Dr. Hascalovici states, "You might cover it up or figure out ways to excuse yourself from conversations that "take a turn," but if you find yourself regularly fumbling to converse, forgetting common words and phrases, being unable to maintain concentration on a dialogue, or feeling awkward or "lost" within a conversation, it could be sign of dementia."
Dr. Mitchell adds, "Dementia is a common degenerative disease that typically affects older adults. Early symptoms of dementia can be subtle and may not be immediately apparent to family and friends. However, some warning signs can indicate the early onset of dementia. One of the most common early signs is difficulty tracking time and dates. This can manifest in forgetting the day or the inability to keep track of appointments. Another early sign of dementia is trouble keeping track of conversations. This may involve forgetting what was just said or jumping from topic to topic without any apparent connection. If you notice these or other changes in a loved one's behavior, you must see a doctor for an evaluation. Early diagnosis and treatment can help to slow the progression of dementia."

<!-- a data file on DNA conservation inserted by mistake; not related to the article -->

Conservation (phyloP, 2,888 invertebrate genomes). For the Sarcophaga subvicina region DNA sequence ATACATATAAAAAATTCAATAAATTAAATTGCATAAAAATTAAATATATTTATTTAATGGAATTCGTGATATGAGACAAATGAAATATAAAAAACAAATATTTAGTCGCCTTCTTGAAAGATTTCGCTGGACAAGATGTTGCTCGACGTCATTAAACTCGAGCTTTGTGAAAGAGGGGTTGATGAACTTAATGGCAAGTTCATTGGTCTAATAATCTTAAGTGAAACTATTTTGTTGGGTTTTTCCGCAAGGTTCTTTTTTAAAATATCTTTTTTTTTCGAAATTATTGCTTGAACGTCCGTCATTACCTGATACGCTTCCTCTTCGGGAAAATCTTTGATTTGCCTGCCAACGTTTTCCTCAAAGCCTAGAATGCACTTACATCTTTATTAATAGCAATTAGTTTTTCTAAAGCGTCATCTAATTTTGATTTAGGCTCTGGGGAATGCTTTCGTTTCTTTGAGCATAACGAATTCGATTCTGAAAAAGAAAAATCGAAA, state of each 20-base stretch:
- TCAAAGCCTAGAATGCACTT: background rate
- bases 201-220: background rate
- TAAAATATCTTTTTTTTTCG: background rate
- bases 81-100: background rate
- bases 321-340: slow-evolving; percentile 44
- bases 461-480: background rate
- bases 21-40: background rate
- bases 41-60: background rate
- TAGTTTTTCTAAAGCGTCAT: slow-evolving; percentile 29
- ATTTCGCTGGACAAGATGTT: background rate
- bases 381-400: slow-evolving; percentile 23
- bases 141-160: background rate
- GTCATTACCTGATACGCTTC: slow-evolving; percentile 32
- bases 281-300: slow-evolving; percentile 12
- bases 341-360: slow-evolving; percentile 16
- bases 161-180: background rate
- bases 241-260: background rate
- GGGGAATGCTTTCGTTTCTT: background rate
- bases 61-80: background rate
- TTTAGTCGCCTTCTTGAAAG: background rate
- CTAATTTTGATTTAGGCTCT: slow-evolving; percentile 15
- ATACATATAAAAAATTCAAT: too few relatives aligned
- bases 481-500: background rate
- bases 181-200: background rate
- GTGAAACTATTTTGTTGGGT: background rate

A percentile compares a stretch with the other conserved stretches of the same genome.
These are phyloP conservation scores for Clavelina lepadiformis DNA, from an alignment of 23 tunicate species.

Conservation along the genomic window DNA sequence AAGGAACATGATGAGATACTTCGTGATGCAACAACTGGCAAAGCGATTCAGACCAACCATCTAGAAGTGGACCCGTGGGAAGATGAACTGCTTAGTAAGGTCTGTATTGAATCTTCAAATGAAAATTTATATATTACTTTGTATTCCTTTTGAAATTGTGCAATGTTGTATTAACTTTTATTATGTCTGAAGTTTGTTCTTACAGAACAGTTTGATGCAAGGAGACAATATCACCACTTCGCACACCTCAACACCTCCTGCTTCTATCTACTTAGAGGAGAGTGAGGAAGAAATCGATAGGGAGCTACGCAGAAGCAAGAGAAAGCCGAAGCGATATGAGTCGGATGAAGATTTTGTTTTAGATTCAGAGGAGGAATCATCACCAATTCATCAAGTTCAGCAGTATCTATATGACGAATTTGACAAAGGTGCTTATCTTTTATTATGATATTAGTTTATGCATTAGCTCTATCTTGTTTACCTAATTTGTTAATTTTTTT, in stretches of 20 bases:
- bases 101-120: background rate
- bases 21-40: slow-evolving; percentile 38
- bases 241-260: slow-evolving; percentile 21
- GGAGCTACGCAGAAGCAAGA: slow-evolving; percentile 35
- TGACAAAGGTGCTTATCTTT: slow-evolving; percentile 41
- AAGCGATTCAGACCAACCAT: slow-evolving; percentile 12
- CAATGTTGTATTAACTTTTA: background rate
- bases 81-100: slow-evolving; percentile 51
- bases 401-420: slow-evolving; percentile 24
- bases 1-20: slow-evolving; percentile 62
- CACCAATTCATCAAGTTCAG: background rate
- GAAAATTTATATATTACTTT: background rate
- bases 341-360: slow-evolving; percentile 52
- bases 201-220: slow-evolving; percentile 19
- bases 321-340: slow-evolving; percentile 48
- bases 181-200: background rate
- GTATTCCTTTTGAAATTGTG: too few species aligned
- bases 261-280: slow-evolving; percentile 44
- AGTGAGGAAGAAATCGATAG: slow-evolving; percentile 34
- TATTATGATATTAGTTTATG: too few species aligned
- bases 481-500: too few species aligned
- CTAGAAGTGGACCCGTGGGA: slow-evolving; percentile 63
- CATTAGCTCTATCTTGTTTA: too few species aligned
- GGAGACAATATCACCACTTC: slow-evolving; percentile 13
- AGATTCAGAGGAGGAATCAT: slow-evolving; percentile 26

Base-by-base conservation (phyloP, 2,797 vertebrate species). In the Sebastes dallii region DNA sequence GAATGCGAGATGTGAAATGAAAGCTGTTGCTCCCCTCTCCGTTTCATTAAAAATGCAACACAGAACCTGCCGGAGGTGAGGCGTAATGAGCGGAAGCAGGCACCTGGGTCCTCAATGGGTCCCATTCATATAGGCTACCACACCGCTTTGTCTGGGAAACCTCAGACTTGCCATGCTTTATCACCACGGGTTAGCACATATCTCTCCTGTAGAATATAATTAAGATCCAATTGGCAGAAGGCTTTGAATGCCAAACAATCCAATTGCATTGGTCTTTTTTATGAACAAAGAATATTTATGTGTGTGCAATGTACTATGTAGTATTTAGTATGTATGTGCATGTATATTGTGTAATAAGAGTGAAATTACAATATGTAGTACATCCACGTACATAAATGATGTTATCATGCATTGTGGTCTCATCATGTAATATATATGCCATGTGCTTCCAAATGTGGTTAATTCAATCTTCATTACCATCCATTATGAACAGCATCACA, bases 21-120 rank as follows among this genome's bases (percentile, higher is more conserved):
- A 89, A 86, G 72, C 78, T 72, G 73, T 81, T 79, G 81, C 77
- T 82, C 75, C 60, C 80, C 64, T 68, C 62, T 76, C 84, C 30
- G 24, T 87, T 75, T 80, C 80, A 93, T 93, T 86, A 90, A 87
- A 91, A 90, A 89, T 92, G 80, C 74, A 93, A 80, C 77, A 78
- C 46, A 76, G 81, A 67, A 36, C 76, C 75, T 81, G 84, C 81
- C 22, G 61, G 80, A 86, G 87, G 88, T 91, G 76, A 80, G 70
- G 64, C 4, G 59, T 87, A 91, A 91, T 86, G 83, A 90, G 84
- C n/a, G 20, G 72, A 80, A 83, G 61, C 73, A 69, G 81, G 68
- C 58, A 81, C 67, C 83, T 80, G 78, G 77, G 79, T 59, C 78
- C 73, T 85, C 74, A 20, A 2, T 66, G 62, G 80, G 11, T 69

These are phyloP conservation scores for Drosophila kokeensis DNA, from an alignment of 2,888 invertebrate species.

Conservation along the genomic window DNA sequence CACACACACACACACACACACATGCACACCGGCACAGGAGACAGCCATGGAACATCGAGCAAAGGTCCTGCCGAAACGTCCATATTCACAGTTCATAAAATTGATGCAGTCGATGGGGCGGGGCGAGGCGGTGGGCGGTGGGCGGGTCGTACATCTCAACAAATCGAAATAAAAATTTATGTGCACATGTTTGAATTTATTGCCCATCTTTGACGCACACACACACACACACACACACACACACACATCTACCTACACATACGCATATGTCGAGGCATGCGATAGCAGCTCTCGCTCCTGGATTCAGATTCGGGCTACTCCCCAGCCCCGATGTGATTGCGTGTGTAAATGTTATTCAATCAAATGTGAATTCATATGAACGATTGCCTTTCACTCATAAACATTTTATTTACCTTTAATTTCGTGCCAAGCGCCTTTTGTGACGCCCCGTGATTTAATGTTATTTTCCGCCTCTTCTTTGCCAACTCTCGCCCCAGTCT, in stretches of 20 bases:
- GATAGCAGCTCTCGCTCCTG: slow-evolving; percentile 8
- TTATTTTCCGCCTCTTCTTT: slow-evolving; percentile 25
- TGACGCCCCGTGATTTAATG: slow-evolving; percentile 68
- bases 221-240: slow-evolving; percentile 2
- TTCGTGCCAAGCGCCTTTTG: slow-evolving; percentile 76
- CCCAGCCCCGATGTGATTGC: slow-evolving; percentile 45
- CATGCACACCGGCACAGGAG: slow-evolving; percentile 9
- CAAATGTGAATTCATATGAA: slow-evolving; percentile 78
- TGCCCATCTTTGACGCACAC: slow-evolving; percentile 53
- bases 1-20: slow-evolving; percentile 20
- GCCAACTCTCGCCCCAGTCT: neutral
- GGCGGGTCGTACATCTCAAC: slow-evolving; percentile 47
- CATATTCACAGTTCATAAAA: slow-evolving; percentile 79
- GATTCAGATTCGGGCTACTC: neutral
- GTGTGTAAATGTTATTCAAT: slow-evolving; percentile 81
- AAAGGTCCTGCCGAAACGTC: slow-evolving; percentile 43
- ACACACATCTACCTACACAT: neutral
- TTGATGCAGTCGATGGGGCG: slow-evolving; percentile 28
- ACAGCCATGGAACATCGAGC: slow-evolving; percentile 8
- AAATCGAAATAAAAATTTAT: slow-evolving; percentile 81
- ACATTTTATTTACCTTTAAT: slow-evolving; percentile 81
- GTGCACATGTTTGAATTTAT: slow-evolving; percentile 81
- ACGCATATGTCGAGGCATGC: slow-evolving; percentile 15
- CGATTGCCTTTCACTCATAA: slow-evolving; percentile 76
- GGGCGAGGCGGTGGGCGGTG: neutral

You Get Lost in Familiar Places and can't Complete Routine Tasks
According to Dr. Hascalovici, "Dementia can impair your spatial and navigational abilities, meaning you may get lost even in places you know like the back of your hand. If you find it strangely difficult to navigate to familiar places like church, the grocery store, work, or a friend's house, it could be time to check for dementia. It may be tempting to offer excuses like "being tired" for why it's becoming tough to find your way, but catching dementia early on can slow its progress, so it's important to act fast on any hunches or suspicions."
Dr. Mitchell says, "There are several reasons someone may struggle to follow instructions or complete familiar tasks. Dementia is one possible cause, as the condition can lead to cognitive impairment and difficulty with executive functioning. Other causes of these struggles could include mental health conditions like ADHD or OCD, brain injuries, or simply getting older and experiencing age-related cognitive decline. If you are struggling in this way, it is important to talk to your doctor to rule out any underlying medical conditions. In some cases, cognitive rehabilitation and other therapy forms can help improve symptoms. However, if the cause is dementia, there is currently no cure. Therefore, it is important to be aware of the early signs of the condition so that you can seek treatment as soon as possible.